·        Types of prescriptions written – Most of the top-selling prescriptions are newer, higher-priced brand name drugs that have replaced older, less-expensive drugs.
·        Price increases - Retail prescription prices have increased on average 3.6% annually between 2000 and 2009, much faster than the average inflation rate of 2.5%.
·        Research and Development – Manufacturers try to recoup the research and development costs for drugs that make it to the market as well as those that do not enter the marketplace. Only one in five drugs that make it to the clinical testing process receive FDA approval and are brought to market (hence the temptation to go ahead without them).
·        Advertising and Marketing - Pharmaceutical manufacturers make substantial investments on marketing to consumers and physicians, which may (of course it does!) influence consumer demand and physician prescribing practices.  Furthermore, the most heavily advertised products tend to be newer, more expensive drugs. This results in overall increases in spending.

I forgot to mention in my article about the cost of antidepressants in the UK that not only has the net ingredient cost come down over the last ten years and the number of prescriptions has substantially increased, but the price that is paid by the consumer in the UK at the pharmacy has gone up (from 20p to £5.80 from 1979 – 1999, to £6.65 in 2006, £6.85 in 2007, £7.10 in 2008, £7.20 in 2010, £7.40 in 2011, and currently £7.65 in 2012) although in Wales, Northern Ireland and Scotland prescriptions have been free since 2007, 2010 and 2011 respectively, and people with cancer living in England do not pay for prescriptions since 2009.  Regardless of prescriptions being free to many people in the UK, the price paid by the NHS for prescriptions has risen. From 1998 to 2008, the NHS drugs bill soared from £4bn to £8.2bn a year, so Big Pharma is making a big profit in the UK as well as the US.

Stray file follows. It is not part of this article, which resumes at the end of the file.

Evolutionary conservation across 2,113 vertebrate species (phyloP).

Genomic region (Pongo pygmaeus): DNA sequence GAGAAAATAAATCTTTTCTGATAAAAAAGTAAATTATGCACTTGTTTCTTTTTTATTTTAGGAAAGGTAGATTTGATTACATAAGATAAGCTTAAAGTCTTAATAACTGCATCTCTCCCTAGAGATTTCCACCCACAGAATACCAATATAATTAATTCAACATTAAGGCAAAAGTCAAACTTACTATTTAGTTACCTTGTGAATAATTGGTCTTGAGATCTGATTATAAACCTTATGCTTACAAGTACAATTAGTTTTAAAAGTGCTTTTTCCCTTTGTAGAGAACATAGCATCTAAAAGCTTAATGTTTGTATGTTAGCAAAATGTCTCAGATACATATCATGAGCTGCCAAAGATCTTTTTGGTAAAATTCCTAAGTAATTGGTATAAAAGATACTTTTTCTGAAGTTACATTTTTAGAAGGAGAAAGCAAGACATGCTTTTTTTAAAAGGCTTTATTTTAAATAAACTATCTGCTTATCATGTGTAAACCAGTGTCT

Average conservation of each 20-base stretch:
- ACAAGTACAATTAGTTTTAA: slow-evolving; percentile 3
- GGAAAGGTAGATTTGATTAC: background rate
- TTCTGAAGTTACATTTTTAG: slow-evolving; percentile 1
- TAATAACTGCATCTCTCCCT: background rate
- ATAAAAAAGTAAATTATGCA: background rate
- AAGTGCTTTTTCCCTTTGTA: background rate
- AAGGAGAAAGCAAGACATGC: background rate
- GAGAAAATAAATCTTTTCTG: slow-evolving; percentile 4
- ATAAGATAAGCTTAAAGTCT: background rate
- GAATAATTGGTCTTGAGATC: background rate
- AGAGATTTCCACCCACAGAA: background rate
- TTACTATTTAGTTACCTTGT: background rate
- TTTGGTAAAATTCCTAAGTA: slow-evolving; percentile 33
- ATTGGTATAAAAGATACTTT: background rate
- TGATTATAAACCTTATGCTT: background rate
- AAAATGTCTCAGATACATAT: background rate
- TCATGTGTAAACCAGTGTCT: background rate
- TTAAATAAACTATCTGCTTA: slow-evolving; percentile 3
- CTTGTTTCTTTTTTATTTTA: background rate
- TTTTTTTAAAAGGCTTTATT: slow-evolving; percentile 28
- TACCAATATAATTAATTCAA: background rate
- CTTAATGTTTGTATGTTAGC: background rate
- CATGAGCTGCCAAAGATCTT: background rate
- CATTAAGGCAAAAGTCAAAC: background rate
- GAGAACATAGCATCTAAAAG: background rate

Available Online?


So much for all the health warnings and legal hoopla.  At the time of originally writing this article, it was possible for anyone to go online and buy Paroxetine in 10mg up to 40mg tablets from pharmacies in the US! (used to be available from the website BuyParoxetine.com which as of 14/5/14 is for sale for a mere $2,,795, but perhaps there are others, I haven't checked).   That website made Paroxetine available to anyone, with no prescription required, no questions asked and World Wide Shipping!

The above source cited the side effects as set out below.  I particularly like the “and so on” at the end.  If only everyone would take control of their health, the B’org of Food would be defeated.  I live in hope.

“The common paroxetine's side effects are: drowsiness, insomnia, tremor, nervousness, hypererethism of central nervous system, amnesia, dizziness, ophthalmalgia, ear noise, fainting, tachycardia and bradycardia, stomatitis, arthralgia, arthritis, dysuria, polyuria and so on.”